Similar to the Lipitor appeals, the District Court and Effexor defendants request a level of pleading exceeding what Twombly and Iqbal require. See Iqbal, 556 U.S. at 678, 129 S.Ct. 1937; Twombly, 550 U.S. at 555, 127 S.Ct. 1955. Moreover, neither the Supreme Court in Actavis nor this Court in King Drug Co. required such detailed allegations at the pleading stage. The complaint in Actavis simply alleged that the patentee paid various sums of money to generic manufacturers to induce them to delay their entry into the patentee's pharmaceutical drug market. See Actavis, 133 S.Ct. at 2229. Likewise, in King Drug Co., this Court viewed as sufficient allegations that the patentee agreed not to market an authorized generic to compete with a generic manufacturer, with that promise worth “many millions of dollars of additional revenue,” thereby inducing the generic manufacturer to delay its entry into the patentee's market. King Drug Co., 791 F.3d at 410. The facts alleged by Effexor plaintiffs similarly, and thus plausibly, allege that Wyeth leveraged its extremely valuable promise not to enter the generic market with an authorized generic in exchange for Teva's promise to delay entry into the Effexor XR market. See King Drug Co., 791 F.3d at 409 (allegations that patentee “sought to induce [the generic manufacturer] to delay its entry into the [relevant pharmaceutical drug] market by way of an unjustified no-AG agreement” sufficiently stated a claim “under Twombly and Iqbal for violation of the Sherman Act”); see also Loestrin, 814 F.3d at 552 (“[P]laintiffs must allege facts sufficient to support the legal conclusion that the settlement at issue involves a large and unjustified reverse payment under Actavis.”).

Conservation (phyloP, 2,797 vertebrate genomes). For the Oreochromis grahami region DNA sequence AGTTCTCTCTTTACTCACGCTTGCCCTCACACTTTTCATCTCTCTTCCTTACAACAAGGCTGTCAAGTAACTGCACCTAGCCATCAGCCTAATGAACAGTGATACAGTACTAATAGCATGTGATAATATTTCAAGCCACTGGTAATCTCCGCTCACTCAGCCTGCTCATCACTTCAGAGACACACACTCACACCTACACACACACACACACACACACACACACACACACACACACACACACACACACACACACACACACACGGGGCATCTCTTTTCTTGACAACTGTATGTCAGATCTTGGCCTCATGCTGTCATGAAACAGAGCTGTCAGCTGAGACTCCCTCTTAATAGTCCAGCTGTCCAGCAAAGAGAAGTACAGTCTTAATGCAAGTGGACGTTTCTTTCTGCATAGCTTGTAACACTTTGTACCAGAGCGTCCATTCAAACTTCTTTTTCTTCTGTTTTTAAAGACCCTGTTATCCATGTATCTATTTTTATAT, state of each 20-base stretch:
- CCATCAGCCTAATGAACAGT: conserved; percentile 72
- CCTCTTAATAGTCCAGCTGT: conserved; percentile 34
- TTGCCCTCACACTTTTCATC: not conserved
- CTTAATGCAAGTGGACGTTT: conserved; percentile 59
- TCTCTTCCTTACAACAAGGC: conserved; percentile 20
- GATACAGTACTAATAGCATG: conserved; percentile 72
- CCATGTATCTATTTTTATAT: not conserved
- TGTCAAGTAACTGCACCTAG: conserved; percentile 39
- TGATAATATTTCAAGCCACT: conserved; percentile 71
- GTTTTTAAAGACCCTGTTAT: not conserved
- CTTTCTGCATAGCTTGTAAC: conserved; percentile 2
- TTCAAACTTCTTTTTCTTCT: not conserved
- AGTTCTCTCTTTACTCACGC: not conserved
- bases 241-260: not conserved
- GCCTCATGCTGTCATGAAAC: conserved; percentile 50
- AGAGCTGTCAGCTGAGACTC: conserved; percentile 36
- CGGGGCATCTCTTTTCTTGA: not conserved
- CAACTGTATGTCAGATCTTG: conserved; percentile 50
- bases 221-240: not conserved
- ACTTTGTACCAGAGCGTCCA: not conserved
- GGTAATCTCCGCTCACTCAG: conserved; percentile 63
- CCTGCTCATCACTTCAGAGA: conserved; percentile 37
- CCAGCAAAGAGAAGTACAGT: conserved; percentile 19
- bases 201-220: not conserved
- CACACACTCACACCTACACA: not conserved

First, the alleged reverse payment, here in the form of Wyeth's no-AG agreement, is plausibly large. The no-AG agreement used by Wyeth to induce Teva to stay out of the Effexor XR market was alleged to have been worth more than $500 million. Effexor plaintiffs note that the Effexor XR market is a multi-billion dollar market annually, and, with the no-AG agreement, “Teva would (a) garner all of the sales of generic Effexor XR during Teva's generic exclusivity period ․ and (b) charge higher prices than it would have been able to charge if it was competing with Wyeth's authorized generic.” Effexor JA211 (DPP Sec. Am. Compl. ¶ 282). Effexor plaintiffs further cite several aggregate studies noting that, historically, authorized-generic versions of a drug bring down the price of the generic drug, with one study observing that the entry “of an authorized generic causes generic prices to be 16% lower than when there is no authorized generic.” Effexor JA147 (DPP Sec. Am. Compl. ¶¶ 58–60). Those allegations plausibly allege a large reverse payment, with Wyeth's no-AG agreement “allow[ing] Teva to maintain a supra-competitive generic price as the only generic manufacturer on the market, and to earn substantially higher profits than it otherwise would have earned.” Effexor JA214–15 (DPP Sec. Am. Compl. ¶ 292).